State of emergency in Ferguson highlights challenges for truckers

By Land Line staff | Wednesday, November 19, 2014

No matter what the outcome of the grand jury decision on whether to file charges against a Ferguson, Mo., police officer in connection with the shooting death of 18-year-old Michael Brown on August 9, at least one resident of the suburban St. Louis community says it will be business as usual for him.

Al Clark, an owner-operator and OOIDA member who has lived in Ferguson for more than six years, says the violence, protests and threats of unrest haven’t been affecting his ability to work or live. Clark is a reefer hauler who does most of his business in the Midwest and Southeastern United States.

“It hasn’t affected me at all,” Clark said in a phone interview with Land Line earlier this week. “I know the news media like to show those pictures and make Ferguson look like a real war zone but it isn’t like that at all.”

While Clark admits he’s not concerned about any potential impact of civil unrest, the prospect of violence or unsafe conditions is something many truckers may want to think about when it comes to their ability to work safely.

In the event of an emergency such as a riot, the Missouri Department of Transportation has a road condition map available online, which can be accessed from its website or via the state highway patrol website. A mobile app is also available for download. The agency also maintains a toll-free number, 888-275-6636, which will provide the same information. 

While the transportation office website and hotline can provide up-to-date road closures, detours and delays on major travel routes, Missouri State Highway Patrol Capt. Tim Hull says it won’t be able to provide drivers with information about secondary roads or city streets.

“You will need to inquire with the local jurisdictions in order to determine a contact point for local or city street issues,” Hull said in an email to Land Line. “Monitoring local TV and radio news channels may also keep drivers updated on closures or traffic pattern changes.”

Besides physical safety hazards, working in an area under a state of emergency declaration could have serious financial consequences for drivers, as many insurance policies carry exemptions for operating the vehicle in such conditions.

Deborah Winkler, OOIDA Truck Insurance Department manager, says that while individual policies may vary, most insurance plans will have “some kind of exclusion for riots or civil unrest.”

Those exclusions can be for loss or damage caused by strikers, locked-out workmen, persons taking part in labor disturbances, riots or civil commotions. Winkler said truckers are sometimes left with the difficult choice of doing a job that could put them in harm’s way, or declining to take a job altogether.

“I know how it works for a lot of carriers. You’ve got to do the job and get (the load) delivered to get paid,” she said. “But if at all possible, you should avoid such an area. And if you do have to go into an area like that, you should be aware that you’re basically self-insuring yourself at that point.”

Protests began in earnest in the days following Brown’s shooting, and culminated with multiple tense and violent standoffs between police and the protesters. In some instances, violence by protesters resulted in property damage, including the looting and burning of a convenience store. Missouri Governor Jay Nixon ordered the state’s highway patrol to take over policing duties in the community. The incident also sparked a nationwide debate about the increasing militarization of police departments across the country, as well as reigniting debates about race relations and discrimination by police who work in minority-majority communities.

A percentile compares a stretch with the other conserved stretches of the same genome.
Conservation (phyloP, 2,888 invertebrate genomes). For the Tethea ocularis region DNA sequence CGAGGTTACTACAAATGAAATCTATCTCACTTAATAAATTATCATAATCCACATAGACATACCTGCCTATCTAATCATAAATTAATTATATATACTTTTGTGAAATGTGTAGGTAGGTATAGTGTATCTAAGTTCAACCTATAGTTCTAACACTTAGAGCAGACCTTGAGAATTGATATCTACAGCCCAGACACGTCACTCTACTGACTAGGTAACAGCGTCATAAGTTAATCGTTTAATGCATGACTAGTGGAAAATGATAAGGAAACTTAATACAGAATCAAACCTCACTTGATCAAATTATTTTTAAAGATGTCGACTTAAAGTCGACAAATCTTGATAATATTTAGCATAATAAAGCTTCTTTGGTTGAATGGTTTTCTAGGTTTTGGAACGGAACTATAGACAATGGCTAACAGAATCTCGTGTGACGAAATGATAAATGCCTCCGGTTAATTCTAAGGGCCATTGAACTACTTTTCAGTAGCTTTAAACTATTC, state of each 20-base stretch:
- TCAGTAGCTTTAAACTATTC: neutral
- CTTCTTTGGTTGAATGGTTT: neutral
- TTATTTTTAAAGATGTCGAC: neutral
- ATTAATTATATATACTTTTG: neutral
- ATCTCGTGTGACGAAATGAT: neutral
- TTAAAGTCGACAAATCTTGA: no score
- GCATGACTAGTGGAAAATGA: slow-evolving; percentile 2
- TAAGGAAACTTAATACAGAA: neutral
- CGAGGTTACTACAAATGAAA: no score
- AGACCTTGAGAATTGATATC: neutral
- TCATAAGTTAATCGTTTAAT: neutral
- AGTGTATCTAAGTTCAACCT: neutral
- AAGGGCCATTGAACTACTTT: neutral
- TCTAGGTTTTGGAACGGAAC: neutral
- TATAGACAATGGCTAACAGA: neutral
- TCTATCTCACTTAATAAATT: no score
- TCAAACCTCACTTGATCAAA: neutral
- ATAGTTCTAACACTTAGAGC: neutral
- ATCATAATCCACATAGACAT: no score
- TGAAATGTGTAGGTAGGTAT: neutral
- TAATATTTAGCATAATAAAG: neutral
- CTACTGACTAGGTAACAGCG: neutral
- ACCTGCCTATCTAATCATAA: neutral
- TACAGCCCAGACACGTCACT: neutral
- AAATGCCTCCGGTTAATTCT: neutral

“I don’t agree with what the protesters are doing at all,” Clark said. “I’m black, but I don’t agree with it. We’re not out there. That’s not the black community. Those are individuals out there. I’m not saying the peaceful protesters are criminals. They got a right to protest.”

Protests and demonstrations have continued in the community since Aug. 9, and in an almost unprecedented move, Gov. Nixon declared a state of emergency in the community in anticipation of protests that may occur whenever the grand jury announces whether or not to criminally charge police officer Darren Wilson in connection with Brown’s death. Wilson could be facing charges from involuntary manslaughter up to first-degree murder, or the jury could decide to press no charges whatsoever. A decision by the grand jury is expected before the end of the month.

“I know they got the National Guard on standby,” Clark said. “I don’t agree with that either. They ought to round up those people and arrest them, and let the peaceful protesters alone. They know who the criminals are.”

The trucker added he believes the media coverage of some of the more violent and disturbing aspects of the protests and the police responses has been overblown.

“I’m getting ready to buy a house in Ferguson,” Clark said. “Ferguson is not a war zone. Ferguson is not the ghetto. It’s a working, middle-class community and always has been. I’ve been there for six years and I plan on being there the rest of my life.”

Copyright © OOIDA

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